Survey finds high debt levels, low rate of savings

Mortgages are the most common form of debt in Canadian households

Debt levels of working Canadians continue to “remain high” as more than a third (35%) feel overwhelmed by their level of debt, according to a recent survey by the Canadian Payroll Association.

Some 31% of respondents say their debt load increased over the year. Those who believe it will take more than 10 years to pay down their debt has risen to 42% (versus 36% in 2016). About 12 % said they will never be debt free. Data were drawn from a survey of 4,766 employees from a different inustryt sectors across Canada, from 27 June to 5 August.  

Results also found a low rate of saving, as 4 in 10 employees (41%) spend all of or more than their net pay. The number-one reason given for increased spending is higher living costs. Four in 10 (42%) also said hey save 5% or less of their earnings, below the 10% savings level generally recommended by financial planning experts. Nearly a quarter (22%) admitted they could not come up with just $2,000 within a month for an emergency expense.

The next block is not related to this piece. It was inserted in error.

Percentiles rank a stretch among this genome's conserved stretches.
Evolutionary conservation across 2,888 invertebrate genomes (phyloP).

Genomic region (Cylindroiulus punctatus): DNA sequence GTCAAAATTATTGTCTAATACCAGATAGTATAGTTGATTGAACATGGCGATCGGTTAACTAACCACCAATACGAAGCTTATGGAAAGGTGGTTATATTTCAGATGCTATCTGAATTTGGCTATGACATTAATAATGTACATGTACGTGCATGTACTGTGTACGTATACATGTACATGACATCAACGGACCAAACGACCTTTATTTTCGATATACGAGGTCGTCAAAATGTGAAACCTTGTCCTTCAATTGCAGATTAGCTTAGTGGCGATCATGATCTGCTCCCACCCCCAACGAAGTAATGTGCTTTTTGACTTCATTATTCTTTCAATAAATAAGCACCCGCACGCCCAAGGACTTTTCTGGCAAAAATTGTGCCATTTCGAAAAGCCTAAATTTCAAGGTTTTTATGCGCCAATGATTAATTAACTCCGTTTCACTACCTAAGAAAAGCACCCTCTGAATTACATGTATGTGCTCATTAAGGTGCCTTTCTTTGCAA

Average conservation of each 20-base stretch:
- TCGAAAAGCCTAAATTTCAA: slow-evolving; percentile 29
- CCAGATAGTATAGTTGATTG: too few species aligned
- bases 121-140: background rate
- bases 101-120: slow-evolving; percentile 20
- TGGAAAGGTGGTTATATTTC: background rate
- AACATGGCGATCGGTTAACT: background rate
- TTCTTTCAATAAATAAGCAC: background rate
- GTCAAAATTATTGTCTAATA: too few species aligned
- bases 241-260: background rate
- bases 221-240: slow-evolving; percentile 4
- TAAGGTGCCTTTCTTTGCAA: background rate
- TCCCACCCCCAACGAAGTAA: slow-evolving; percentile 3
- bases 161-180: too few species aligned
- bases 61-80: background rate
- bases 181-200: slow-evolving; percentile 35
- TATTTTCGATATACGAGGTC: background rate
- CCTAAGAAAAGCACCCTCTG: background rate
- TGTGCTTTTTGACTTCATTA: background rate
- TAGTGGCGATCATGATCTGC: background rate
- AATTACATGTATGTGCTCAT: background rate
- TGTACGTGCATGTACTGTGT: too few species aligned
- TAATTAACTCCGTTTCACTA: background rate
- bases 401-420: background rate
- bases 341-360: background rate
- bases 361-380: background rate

"These results underscore the need for spending less and saving more every day, for emergencies and for retirement," said Janice MacLellan, the association’s vice-president of operations. "They also show that it is very difficult for people to change or reduce their spending patterns.”

An overwhelming majority (94%) of the respondents carry debt. The most common forms were mortgages (28%), credit cards (17%), car loans (18%) and lines of credit (17%). The association said more respondents than ever find mortgages on principal residences the most difficult debt to pay down, with 32% of respondents selecting this option. “For the first time in the survey's nine year history, mortgages surpassed credit card debt (23%) as the most difficult to pay down.”

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